Today’s recipe in Recipes do Marcão, World Cup 2022 edition, is from Japan. Japan that plays better and better and has a cuisine that is respected by absolutely everyone.
Respected and feared. The Japanese way of cooking and eating is full of rules and rituals. Getting it wrong is easy when the recipe calls for an extensive protocol.
Fortunately, Japanese food is a gigantic universe that goes far, far beyond imperial banquets, sushi, ramen and sukiyaki. There are wonderfully simple dishes such as eggplant miso.
Nasu dengaku is the name of the food in Japanese. It’s just a lightly fried eggplant, then seasoned with miso and roasted. Few ingredients, almost no hassle, guaranteed results — if you have a nice eggplant and follow the recipe.
Cool eggplant is a new eggplant. I prefer small ones—but it’s no use being a young eggplant that’s spent weeks flying around in the bag. The Japanese variety has few seeds and thin skin. A sign of “youth” is tight, glowing skin.
The other crucial ingredient is miso, which many people only know from the Japanese all-you-can-eat soup — miso.
Miso, a soy and rice paste, is fermented with fungi called koji, which give it an enormous complexity of aromas. Japan, China and Korea have as many varieties of miso as France has cheese. If you can get a special, great—if not, the regular kind does the job well.
Most Brazilian miso is vegan, which results in an eggplant that is also vegan. But there are Japanese brands that have fish or shrimp among the components. Read the back label.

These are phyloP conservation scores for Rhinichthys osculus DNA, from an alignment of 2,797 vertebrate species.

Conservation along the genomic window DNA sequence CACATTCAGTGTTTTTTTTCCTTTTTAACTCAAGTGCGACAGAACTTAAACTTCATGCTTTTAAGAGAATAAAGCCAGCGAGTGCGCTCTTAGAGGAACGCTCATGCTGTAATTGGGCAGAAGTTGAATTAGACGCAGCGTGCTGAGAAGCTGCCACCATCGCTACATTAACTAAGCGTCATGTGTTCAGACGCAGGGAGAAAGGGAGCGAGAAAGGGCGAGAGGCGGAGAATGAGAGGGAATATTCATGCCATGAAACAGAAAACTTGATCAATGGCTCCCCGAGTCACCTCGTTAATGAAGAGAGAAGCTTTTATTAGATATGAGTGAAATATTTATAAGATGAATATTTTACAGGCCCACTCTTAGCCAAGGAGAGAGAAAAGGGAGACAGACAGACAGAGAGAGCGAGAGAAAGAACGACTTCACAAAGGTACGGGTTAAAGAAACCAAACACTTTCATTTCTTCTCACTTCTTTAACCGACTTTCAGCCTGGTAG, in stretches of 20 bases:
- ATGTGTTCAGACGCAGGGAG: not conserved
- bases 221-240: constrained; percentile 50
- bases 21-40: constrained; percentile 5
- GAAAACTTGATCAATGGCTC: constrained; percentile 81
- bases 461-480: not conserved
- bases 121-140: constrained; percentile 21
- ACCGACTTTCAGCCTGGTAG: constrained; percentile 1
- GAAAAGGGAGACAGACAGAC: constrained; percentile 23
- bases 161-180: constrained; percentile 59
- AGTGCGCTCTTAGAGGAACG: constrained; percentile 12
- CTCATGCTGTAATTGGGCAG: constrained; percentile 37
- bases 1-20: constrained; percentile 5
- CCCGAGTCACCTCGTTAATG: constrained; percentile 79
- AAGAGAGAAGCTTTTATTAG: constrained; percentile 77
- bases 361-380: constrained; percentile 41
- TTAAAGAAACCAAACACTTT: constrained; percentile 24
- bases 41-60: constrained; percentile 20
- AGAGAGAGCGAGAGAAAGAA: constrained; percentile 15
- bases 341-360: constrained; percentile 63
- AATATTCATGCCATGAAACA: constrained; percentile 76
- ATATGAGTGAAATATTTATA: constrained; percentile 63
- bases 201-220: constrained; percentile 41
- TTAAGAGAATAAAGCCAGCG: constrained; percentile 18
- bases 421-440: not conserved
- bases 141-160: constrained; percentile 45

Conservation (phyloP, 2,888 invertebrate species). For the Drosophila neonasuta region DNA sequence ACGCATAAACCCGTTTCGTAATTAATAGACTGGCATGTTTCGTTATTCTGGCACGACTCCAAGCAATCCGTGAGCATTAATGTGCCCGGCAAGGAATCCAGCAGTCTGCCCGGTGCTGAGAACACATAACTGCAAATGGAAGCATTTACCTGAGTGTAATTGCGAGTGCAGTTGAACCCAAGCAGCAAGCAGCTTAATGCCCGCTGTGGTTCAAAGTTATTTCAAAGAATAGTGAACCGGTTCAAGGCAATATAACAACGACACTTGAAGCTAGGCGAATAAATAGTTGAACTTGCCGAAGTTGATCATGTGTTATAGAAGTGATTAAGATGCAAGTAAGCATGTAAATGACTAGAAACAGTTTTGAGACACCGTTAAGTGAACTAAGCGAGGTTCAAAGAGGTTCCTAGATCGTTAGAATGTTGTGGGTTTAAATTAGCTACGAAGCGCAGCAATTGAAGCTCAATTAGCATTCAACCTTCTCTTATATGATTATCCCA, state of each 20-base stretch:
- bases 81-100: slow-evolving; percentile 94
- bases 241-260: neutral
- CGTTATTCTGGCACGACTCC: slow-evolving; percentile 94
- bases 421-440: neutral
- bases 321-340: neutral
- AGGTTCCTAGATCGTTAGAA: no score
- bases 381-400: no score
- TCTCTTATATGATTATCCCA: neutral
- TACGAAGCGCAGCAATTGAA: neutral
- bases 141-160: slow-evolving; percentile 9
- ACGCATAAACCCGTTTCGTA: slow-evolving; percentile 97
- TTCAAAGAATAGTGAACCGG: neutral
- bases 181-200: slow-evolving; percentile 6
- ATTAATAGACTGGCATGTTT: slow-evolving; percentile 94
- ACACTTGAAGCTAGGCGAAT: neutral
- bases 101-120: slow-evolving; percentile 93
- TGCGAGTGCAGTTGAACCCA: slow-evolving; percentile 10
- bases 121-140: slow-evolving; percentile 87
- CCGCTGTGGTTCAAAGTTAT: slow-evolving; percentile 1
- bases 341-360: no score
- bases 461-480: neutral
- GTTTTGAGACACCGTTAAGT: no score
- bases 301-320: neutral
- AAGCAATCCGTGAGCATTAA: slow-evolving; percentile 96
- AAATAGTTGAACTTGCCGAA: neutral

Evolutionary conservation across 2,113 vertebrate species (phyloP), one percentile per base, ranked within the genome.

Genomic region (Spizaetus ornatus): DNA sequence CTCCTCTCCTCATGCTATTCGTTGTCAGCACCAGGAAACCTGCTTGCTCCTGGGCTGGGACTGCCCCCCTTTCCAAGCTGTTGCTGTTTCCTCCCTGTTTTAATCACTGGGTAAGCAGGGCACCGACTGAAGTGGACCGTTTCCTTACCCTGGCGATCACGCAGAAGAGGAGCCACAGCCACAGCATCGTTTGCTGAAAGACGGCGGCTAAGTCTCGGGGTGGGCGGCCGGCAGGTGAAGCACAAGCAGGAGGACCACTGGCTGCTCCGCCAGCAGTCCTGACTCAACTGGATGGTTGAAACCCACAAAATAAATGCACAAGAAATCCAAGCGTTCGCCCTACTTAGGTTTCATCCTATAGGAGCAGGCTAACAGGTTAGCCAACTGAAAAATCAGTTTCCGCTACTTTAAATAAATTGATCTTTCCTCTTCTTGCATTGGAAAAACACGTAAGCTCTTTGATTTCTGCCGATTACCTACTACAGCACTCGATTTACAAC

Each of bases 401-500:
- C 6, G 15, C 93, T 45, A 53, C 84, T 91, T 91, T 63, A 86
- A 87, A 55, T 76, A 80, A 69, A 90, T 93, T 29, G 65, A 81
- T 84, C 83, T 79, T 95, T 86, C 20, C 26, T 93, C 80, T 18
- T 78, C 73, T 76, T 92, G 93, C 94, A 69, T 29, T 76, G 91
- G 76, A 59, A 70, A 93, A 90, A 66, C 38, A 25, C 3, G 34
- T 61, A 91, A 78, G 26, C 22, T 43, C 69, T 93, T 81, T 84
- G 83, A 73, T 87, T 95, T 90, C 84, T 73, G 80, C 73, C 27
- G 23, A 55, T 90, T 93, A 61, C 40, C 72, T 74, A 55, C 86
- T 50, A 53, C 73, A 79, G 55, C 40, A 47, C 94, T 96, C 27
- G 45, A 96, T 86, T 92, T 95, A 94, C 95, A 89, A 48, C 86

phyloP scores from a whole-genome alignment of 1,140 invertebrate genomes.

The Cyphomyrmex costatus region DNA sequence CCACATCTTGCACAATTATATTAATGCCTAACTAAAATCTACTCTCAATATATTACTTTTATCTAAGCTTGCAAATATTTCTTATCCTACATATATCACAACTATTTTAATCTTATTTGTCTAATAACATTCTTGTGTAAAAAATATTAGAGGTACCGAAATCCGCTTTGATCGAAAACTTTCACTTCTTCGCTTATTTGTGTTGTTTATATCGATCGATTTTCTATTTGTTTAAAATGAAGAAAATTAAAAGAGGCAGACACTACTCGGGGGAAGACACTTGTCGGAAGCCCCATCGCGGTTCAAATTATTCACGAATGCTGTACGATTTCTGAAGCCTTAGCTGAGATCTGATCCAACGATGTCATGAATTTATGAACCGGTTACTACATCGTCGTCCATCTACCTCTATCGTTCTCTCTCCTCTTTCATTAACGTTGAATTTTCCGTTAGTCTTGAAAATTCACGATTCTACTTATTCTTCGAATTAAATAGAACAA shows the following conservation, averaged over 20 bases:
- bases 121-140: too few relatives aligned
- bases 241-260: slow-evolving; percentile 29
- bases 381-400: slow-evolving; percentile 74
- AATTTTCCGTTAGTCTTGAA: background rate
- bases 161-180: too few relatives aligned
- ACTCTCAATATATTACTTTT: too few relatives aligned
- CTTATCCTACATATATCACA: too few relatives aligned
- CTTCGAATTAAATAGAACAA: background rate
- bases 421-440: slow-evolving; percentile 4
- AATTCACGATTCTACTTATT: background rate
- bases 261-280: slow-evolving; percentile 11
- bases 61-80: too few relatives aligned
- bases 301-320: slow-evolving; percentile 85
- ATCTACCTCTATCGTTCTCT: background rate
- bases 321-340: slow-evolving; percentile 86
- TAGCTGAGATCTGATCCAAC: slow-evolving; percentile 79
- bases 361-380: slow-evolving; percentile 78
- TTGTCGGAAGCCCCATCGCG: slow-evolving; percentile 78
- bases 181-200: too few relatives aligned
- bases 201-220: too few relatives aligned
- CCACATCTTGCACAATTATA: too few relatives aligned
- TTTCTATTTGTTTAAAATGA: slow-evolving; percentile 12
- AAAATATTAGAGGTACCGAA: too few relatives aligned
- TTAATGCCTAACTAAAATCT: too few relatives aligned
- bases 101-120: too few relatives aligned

As for the procedure, you cut the eggplant in half lengthwise and cut the flesh in a checkerboard pattern of shallow knife scratches, just enough for the seasonings to penetrate.
Then, salt the inner part of the eggplant and let it rest for at least two hours. This is important both for it to lose excess water and to discard, at the end of the process, bitter compounds that come out with this water.
Sodium content is something to pay attention to in the nasu dengaku recipe. Miso is something very salty, and eggplant absorbs the salt applied to make it shed water.
In addition to going easy on the salting, I have two pieces of advice for mitigating the sodium pump. The first is to prepare gohan, Japanese rice without any seasoning, to eat together.
The other is to put some beers to freeze. Nasu dengaku goes great as a bar snack. Kampai!
Yield: 2 servings
2 small eggplants (or 1 large)
2 teaspoons of salt
1 tablespoon of oil
1 tablespoon of miso
1 tablespoon mirin (sweet culinary sake) or 1 tablespoon dry sake and 1 teaspoon sugar
1 teaspoon of grated ginger
1 tablespoon chopped chives or chives
1 teaspoon of sesame
- Cut the eggplant(s) in half lengthwise. Then, perforate the pulp with shallow cuts in a checkerboard pattern. Spread the salt evenly over the pulp and let it sit for two hours.
- After 90 minutes, heat the oven to maximum temperature.
- Half an hour later, discard the water that the eggplants have released and dry them with a paper towel. Heat the oil over low heat in a nonstick skillet.
- Fry the eggplant, flesh side down, for 5 minutes. Flip and fry the shell side for 3 minutes.
- Dissolve the miso in the mirin and apply it to the eggplant flesh. Bake for 15 minutes or until the miso is lightly golden.
- Remove from the oven and garnish with ginger, chives (or nirá) and sesame. Eat the eggplant warm or at room temperature. Store for up to a week in the refrigerator.
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